Offences: Breach of Police Order x 1; Common assault x 1; Assault causing bodily harm x 1; Being armed in a way that may cause fear x 1.
Proceedings: Bail application
Issue: Whether the applicant might reoffend if released from custody; whether there were conditions that could be reasonably imposed if bail were granted to ameliorate the risk of reoffending.
Facts: The male applicant and female victim were married for 11 years and had three children. The victim also had another child (Ryan) from a previous relationship. One night at the family residence, the applicant pushed Ryan in the chest, causing him to stumble backwards, then punched him in the face. A 72-hour police order was served on the applicant following this incident which prohibited him from entering or remaining within 10 metres of the residence, from going within 10 metres of the victim, and from acting in a violent or intimidating manner towards her. The night following the incident, the applicant entered the residence. An altercation ensued in which the applicant pushed the victim to the ground, punched her in the head and kneed her in the head and body, for which she required medical attention. A Mr Ledgerton was at the residence and intervened to protect the victim. The victim left the house. The applicant then armed himself with a knife and went out to the front drive where he threatened Mr Ledgerton and a neighbour with the knife.
The applicant plead guilty to breaching the police order but not guilty to the remaining charges and was remanded in custody. The applicant applied for bail for the charged offences, but this was refused by the Magistrate on grounds of the seriousness and nature of the alleged offending, the fact that the applicant had breached a police order shortly after it was made, and fears by the victim (and concerns by the police) that the applicant posed a risk to the victim and her children. The applicant subsequently applied for bail again after the victim visited him in custody, but the Magistrate again refused on the basis that the prosecution case was strong and no conditions could be imposed that would ameliorate the risk of offending in a violent manner or interfering with witnesses. The applicant then applied for bail a third time.
Judgment: The judge granted bail subject to several conditions which His Honour stated would "sufficiently remove the possibility of the applicant reoffending" . These conditions included: curfew and reporting conditions; conditions to protect the victim, Ryan, Mr Ledgerton and the neighbour from contact by the applicant; and conditions regulating the applicant’s conduct with his children .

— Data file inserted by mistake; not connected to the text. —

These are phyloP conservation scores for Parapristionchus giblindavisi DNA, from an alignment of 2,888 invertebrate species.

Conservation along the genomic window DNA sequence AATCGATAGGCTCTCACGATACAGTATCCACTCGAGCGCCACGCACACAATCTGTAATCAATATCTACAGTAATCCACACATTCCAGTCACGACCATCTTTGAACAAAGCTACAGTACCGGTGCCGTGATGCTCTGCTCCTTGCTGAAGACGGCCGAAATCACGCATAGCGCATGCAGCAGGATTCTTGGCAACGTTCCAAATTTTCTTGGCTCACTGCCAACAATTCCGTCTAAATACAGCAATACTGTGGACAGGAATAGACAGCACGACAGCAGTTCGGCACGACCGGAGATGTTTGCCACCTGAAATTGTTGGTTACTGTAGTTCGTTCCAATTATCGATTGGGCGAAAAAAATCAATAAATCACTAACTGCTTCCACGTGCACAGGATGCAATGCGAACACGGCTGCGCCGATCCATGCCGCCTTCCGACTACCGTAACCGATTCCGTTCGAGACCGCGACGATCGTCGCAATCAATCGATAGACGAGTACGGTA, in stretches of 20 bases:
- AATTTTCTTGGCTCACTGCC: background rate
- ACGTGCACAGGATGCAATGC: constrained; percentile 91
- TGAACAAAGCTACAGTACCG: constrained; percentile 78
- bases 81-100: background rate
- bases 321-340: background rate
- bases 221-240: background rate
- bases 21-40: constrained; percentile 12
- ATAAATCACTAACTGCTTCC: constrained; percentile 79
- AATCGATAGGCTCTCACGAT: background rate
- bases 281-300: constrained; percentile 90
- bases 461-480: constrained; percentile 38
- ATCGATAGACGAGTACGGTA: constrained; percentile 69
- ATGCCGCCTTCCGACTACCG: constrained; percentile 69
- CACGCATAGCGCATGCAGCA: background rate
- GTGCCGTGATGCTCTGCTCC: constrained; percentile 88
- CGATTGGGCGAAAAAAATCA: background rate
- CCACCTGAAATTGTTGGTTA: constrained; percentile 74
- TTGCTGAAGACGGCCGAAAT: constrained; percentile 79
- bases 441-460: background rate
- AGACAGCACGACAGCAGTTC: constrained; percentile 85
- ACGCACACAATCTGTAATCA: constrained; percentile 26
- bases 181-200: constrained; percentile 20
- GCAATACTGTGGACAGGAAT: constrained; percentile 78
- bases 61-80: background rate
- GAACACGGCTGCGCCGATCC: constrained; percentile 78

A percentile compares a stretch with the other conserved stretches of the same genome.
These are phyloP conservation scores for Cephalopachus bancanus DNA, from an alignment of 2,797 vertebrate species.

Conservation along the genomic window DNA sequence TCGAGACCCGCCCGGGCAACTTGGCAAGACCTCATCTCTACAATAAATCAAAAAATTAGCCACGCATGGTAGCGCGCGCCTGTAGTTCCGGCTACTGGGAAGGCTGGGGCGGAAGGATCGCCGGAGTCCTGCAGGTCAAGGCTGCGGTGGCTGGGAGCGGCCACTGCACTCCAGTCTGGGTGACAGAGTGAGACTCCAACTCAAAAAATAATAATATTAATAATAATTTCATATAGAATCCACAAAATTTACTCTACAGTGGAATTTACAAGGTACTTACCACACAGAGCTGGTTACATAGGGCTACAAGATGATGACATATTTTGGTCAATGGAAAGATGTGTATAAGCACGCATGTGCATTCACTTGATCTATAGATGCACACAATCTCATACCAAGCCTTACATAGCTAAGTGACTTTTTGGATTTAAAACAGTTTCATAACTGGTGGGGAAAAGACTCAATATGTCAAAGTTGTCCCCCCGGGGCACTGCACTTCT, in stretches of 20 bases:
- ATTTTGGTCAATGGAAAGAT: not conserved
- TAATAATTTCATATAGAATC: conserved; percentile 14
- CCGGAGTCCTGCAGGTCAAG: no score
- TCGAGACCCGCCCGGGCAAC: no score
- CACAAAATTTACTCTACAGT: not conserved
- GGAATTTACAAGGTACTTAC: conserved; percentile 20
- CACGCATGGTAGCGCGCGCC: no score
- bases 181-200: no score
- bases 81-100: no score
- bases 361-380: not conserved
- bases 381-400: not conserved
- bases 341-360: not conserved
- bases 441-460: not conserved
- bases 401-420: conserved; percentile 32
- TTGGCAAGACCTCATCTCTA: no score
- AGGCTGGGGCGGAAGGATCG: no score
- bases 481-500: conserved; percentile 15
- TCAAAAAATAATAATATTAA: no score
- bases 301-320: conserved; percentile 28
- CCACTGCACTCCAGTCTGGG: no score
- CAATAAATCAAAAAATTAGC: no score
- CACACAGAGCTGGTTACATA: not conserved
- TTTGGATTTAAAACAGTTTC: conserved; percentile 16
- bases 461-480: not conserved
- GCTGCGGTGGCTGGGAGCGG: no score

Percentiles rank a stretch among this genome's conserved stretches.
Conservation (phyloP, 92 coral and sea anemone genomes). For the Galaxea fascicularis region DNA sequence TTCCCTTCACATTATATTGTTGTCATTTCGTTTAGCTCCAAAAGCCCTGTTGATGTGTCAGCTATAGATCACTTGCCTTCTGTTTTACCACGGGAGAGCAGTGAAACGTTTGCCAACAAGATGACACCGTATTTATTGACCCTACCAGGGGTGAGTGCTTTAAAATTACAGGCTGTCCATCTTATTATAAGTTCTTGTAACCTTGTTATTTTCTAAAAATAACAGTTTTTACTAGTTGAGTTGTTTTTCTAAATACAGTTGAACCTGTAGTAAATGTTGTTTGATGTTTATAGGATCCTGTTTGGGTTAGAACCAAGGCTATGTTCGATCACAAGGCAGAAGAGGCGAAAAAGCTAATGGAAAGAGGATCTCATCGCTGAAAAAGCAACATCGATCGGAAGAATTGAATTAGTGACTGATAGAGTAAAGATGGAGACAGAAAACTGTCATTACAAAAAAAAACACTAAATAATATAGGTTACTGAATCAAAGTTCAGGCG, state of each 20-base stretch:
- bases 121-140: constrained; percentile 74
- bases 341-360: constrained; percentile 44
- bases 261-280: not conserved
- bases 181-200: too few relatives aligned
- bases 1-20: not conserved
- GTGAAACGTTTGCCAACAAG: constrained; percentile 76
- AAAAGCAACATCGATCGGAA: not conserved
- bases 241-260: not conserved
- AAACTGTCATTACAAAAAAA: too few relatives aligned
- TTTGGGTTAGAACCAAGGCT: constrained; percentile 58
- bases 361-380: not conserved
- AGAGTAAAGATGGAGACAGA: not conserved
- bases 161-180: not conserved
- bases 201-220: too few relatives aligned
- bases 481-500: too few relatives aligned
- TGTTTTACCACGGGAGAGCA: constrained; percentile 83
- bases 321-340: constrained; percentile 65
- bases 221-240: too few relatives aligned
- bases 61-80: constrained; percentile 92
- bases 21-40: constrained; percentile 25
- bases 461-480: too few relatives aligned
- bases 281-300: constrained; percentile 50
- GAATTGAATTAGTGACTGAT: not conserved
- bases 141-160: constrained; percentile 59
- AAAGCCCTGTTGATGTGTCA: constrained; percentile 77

The respondent opposed the bail application because there was a risk the applicant would reoffend if released . However, the victim submitted an affidavit to the court stating that she wanted the applicant to be released on bail . The affidavit provided that: the victim did not resile from any of the allegations made; during the relationship, the applicant engaged in controlling behaviours that caused the victim distress; and the applicant continued to telephone her while in custody causing her more stress . However, the affidavit also provided that the applicant’s alleged conduct was out of character and the victim wanted bail to be granted because she was concerned that the applicant’s continued detention would adversely affect his relationship with his children and make it more difficult for her to establish a new life .
His Honour had reservations about the victim’s change in attitude  but granted bail due to a number of factors including: accommodation and employment arrangements that had been made for the applicant; the likely length of any sentence that would be imposed if he were convicted; the likely time until trial (next year); the incentive he had to abide by his bail undertakings (ie: access to his children); the time since the alleged offending occurred; the victim’s attitude (she expressed a wish that the applicant be granted bail and had visited him in custody with two of her children); and evidence concerning the applicant’s behaviour at the time of the offending (the behaviour occurred in a particular context that no longer prevailed – the applicant now accepted that the relationship was over) , .